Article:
I had put off writing about my marathon experience until now: my first major marathon, my first Boston and my third time running the distance of 26 miles and 385 yards. The build up to this marathon had me at my fittest since taking up running about three years ago. I had prepared well and even ran my fastest half marathon (75 minutes) a few weeks prior to Patriot’s Day without even specifically training for the tune up race. My tempos and long runs were in the correct zones. My diet and sleep patterns allowed me to successfully complete my training. After tapering my legs and focusing on sharpening two weeks before, I felt ready.
I found myself in a different spot than what I’m used to when lining up in the corral. Though I had a wave 1 start, I found myself quite a bit back. “Not really a problem, just gradually work your way up to goal pace,” I thought. I had never seen so many runners in front! As I began my journey I focused on conserving as much energy as possible until a gap opened up. At first it became a bit difficult, but by a few miles I managed to find some space. While running I thought it could be worse—I could have been ran over like Kenenisa Bekele at the Dubai Marathon earlier this year. No falls, no scrapes, but at this point I could feel my heart rate beating a bit faster than usual because of the direct sunlight.
I ran to the plan prescribed to me and felt good at first. Little did I know the sun had other another plan in store for not only me, but many runners at Boston. As I approached Wellesley, I knew the heat would have an effect on my goal time. I knew I would see my wife and mom at mile 14. At that point, I decided to just have fun with the race and work my way up to finishing.
As more miles passed, the more I had to adopt a strategy of run-walking at the aid stations to make sure I took in enough fluid. Dropping out sounded great at the time, but that’s not my style. Getting through this one would make me stronger for the NYC Marathon in November. Survival mode kicked in. I wanted to finish my first Abbott and receive my medal. I told myself, “I’ll show my real fitness in NYC.”
Although this marathon felt slow to me, I found a few surprises once I crossed the finish line. On the outset it seemed like a long jog, but I surprised myself by completing the event in 2:59. I thought with luck I would finish under 3:10. Although I planned to finish quite faster in my training, the marathon could care less about preconceived plans or previous marathon times. So what if you can run a 15:00 5k? It’s a marathon! The event is so honest and pure that even the best elite athletes might not finish. As I walked to receive my medal I overheard marathoners talking whose previous times were close to qualifying for the US Olympic trials. I had passed them on my way to the finish.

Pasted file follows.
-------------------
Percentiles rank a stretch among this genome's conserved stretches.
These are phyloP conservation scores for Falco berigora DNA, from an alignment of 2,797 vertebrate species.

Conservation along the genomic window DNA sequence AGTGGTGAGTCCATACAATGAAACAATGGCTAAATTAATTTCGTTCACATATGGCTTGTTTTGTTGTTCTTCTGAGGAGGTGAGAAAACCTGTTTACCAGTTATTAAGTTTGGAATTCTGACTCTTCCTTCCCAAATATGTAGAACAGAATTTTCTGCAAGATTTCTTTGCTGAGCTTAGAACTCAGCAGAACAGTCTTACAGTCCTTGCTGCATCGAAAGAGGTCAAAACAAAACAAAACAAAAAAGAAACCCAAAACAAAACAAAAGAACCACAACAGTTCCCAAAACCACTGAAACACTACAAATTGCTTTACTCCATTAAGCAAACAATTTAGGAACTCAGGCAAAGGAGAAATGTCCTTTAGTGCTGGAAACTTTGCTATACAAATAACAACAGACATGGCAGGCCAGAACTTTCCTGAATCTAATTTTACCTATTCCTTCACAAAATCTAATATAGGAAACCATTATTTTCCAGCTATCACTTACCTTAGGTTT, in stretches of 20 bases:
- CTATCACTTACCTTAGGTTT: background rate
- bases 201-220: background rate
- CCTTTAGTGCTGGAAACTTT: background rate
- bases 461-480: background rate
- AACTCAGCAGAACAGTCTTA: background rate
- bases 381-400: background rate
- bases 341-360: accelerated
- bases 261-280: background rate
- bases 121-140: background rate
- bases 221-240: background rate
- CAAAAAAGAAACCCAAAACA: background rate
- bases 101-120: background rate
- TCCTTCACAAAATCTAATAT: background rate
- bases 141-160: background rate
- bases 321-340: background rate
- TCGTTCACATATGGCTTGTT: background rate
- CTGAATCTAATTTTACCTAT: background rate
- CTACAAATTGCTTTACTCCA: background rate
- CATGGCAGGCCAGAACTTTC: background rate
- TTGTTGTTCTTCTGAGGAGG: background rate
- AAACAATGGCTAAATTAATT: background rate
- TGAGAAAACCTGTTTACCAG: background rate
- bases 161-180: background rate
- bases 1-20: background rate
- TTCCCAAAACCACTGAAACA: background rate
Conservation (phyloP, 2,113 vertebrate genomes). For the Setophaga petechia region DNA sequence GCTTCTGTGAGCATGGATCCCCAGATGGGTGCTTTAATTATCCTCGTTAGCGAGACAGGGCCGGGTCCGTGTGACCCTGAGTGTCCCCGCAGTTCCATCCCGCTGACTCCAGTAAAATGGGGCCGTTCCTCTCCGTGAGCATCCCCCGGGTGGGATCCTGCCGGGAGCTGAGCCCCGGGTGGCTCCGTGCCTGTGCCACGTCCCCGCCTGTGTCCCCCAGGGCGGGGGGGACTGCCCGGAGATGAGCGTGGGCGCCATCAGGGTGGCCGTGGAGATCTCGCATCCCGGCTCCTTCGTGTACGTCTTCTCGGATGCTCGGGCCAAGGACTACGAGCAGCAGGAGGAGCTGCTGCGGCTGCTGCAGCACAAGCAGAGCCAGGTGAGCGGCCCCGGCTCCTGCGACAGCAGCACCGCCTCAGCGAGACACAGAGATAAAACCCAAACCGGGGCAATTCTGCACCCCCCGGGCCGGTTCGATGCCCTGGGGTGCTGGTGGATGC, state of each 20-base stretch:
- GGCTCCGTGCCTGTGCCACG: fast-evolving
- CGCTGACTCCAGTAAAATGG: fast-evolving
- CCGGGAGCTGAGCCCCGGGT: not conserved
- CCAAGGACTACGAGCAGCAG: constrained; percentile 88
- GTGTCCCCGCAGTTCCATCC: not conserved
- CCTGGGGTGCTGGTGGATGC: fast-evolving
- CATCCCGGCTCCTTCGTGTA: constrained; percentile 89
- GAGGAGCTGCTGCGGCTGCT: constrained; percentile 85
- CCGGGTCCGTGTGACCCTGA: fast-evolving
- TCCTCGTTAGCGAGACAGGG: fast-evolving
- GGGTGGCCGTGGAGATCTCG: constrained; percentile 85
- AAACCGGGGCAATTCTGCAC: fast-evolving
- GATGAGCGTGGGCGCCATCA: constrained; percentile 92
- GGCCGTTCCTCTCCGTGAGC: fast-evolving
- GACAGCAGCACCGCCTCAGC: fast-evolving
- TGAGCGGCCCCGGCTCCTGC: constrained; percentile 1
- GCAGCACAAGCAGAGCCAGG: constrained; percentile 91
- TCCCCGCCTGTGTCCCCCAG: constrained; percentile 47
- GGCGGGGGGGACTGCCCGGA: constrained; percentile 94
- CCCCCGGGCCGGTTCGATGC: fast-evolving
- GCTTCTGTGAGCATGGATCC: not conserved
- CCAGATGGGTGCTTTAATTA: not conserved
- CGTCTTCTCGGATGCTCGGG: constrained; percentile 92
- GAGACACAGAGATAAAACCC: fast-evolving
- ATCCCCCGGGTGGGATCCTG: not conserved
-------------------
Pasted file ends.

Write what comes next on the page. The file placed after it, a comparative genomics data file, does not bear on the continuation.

During this marathon I shared the same struggles as everyone—no filters, just raw running in hopes of crossing the finish line. Many people like to put filters on life these days. While so much technology is available to polish what we do, we have lost touch. Instead of chalking it up as a bad day, we analyze too much of what went wrong. Often times the technology makes us complacent.
As a professional musician, I experience this first hand. Many feel afraid to think outside the box and will often settle for something that will sell. We might have achieved amazing feats in music production, yet we lack substance. In live performances, musicians can now hide and let tracks do the work. Moreover with new gadgets some runners become so dependent on stats that they ignore running by feel. We want to please everyone and ourselves that now we are afraid of mistakes. When we fear mistakes, we don’t learn because we don’t stretch our comfort zones.
I remember my days as a college student studying jazz music. Jam sessions were quite honest. When improvising solos some ideas would work well while others would end up sounding quite shoddy. No one expects to automatically own the changes to Coltrane’s Countdown or play with such raw emotion on a blues. This comes with experience and facing many trials. Further, it’s the process that makes accomplishing anything worth wild. I’d rather hear a band working hard than one on autopilot playing the same music perfectly.
Music has quite the learning curve just as trying to master running the marathon. I not only own the ideas I previously struggled with practicing over a year ago, but I now see new ways to play that same material. In marathoning, I saw a way to make my second marathon 20 minutes faster than my first one a year ago. This November I plan to show what I’m capable of in my own backyard.
We all learn something if we finish what we start.